Elizabeth Foster

Elizabeth Foster is vice president, standards & research at Learning Forward. She leads Learning Forward’s research efforts and contributes to the development of the revised Standards for Professional Learning. She also leads the Affiliate program and contributes to the coaching and facilitation of other networks.

Prior to Learning Forward, Foster served as the vice president of the National Commission on Teaching & America’s Future (NCTAF), where she led the research and writing for What Matters Now: A New Compact for Teaching and Learning. She previously worked at Recruiting New Teachers, the Harvard Responsive Advocacy for Life and Learning in Youth (RALLY) project and was a middle school inclusion teacher. She started her career at the Edwin Gould Foundation for Children in New York City. Foster holds degrees in political science from Trinity College (CT) and adolescent risk and prevention from the Harvard Graduate School of Education.

All Articles

Program inspires students’ civic engagement

By Elizabeth Foster | February 1, 2021

A high school action civics curriculum gave students the skills they need to participate in a democratic society.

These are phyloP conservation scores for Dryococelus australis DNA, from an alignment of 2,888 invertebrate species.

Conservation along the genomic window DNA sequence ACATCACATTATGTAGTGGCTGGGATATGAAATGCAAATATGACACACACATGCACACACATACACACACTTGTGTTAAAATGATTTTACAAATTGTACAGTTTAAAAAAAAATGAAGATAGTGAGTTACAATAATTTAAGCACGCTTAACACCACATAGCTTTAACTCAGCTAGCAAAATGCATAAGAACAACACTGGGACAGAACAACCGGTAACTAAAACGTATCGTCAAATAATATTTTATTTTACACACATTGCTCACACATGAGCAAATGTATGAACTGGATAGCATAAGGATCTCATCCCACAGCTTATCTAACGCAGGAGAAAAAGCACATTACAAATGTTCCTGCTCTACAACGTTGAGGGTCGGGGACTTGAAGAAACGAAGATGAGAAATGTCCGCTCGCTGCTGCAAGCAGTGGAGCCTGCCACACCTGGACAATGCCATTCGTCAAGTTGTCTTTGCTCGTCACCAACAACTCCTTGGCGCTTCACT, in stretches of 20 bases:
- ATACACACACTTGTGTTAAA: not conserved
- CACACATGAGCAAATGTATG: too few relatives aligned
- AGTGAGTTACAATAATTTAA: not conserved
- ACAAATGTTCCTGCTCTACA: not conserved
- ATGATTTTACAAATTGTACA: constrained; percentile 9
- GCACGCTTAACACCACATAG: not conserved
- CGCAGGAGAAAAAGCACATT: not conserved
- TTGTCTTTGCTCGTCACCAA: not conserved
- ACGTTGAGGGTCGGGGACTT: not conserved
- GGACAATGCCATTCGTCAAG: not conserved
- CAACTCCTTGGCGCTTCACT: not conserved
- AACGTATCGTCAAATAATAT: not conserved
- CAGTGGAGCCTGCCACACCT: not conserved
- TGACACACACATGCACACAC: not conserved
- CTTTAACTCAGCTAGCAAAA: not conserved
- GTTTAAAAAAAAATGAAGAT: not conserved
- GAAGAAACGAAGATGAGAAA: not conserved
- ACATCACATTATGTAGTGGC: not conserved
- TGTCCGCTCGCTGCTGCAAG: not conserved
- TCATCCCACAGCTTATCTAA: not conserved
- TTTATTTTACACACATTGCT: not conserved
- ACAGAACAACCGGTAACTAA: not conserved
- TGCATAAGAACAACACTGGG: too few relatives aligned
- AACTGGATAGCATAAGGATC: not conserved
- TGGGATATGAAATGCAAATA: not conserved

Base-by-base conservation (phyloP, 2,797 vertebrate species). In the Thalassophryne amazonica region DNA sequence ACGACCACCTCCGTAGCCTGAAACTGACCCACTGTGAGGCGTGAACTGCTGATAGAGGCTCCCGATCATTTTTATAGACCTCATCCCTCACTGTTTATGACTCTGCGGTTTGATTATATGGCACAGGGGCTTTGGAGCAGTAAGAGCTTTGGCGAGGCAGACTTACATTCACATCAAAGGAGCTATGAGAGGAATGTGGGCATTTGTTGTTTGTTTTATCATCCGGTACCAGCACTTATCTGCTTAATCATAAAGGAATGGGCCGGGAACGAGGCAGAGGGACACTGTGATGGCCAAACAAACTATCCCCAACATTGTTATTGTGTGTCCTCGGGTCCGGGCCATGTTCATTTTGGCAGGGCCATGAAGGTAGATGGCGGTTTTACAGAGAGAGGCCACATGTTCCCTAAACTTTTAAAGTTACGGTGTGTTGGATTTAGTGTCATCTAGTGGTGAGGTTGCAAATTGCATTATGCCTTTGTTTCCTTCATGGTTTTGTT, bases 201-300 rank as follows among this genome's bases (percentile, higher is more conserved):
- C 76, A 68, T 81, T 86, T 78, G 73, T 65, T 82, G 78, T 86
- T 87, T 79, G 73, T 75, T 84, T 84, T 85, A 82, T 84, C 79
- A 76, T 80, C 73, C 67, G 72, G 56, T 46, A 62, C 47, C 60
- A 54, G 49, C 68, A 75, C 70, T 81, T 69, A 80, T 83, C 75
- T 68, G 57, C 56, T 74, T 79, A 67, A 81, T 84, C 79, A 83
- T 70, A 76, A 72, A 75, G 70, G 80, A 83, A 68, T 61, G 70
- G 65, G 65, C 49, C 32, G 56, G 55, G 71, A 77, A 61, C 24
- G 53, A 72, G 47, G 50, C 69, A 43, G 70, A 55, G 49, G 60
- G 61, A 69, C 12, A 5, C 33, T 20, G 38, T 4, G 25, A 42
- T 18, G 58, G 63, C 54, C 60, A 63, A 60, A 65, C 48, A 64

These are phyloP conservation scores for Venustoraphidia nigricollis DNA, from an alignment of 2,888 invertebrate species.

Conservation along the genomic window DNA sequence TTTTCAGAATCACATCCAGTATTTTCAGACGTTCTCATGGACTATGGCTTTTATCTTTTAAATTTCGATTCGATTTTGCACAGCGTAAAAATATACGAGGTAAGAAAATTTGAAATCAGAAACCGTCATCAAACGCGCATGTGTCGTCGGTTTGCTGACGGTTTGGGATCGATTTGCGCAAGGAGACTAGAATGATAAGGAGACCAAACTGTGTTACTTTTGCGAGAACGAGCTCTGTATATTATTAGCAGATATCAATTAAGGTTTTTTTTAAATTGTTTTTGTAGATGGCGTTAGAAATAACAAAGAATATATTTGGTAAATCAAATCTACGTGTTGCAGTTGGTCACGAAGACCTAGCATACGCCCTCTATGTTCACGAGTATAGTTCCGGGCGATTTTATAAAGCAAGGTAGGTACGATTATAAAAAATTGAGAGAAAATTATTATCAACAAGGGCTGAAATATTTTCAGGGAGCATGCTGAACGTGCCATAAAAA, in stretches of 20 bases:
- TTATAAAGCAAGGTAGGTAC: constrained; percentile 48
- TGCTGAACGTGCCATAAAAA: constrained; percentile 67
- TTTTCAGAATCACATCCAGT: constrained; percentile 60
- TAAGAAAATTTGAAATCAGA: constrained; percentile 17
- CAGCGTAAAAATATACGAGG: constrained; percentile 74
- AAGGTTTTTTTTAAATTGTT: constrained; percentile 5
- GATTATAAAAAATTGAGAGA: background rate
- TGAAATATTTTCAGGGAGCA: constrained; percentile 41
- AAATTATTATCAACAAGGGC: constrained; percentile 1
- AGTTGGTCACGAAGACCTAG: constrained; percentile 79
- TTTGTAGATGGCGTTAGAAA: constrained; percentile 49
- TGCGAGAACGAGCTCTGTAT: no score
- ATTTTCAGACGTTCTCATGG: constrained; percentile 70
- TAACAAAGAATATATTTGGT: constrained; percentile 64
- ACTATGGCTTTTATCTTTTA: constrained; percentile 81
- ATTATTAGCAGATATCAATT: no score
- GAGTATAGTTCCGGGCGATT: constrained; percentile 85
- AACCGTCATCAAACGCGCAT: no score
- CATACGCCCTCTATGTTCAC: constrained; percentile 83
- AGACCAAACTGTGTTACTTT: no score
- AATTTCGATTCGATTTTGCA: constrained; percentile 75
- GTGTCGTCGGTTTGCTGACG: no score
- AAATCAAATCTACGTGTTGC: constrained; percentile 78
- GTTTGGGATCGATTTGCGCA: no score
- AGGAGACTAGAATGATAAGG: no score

High-quality mentoring increases teacher effectiveness

By Elizabeth Foster | December 1, 2020

Study finds new teachers are more effective when they had a strong mentor during pre-service.

Access, knowledge, and culture limit teachers’ use of research

By Elizabeth Foster | October 1, 2020

A study finds teacher attitudes aren’t the problem in applying research.

Study explores ways to support meaningful inclusion

By Elizabeth Foster | August 1, 2020

Two schools use different inclusion models, with implications for professional learning.

Strength lies in combining curriculum with professional learning

By Elizabeth Foster | June 1, 2020

A meta-analysis shows the impact of including both.

Researchers offer evidence of lesson study’s benefits

By Elizabeth Foster | April 1, 2020

A recent study contributes evidence that collaborative professional learning matters.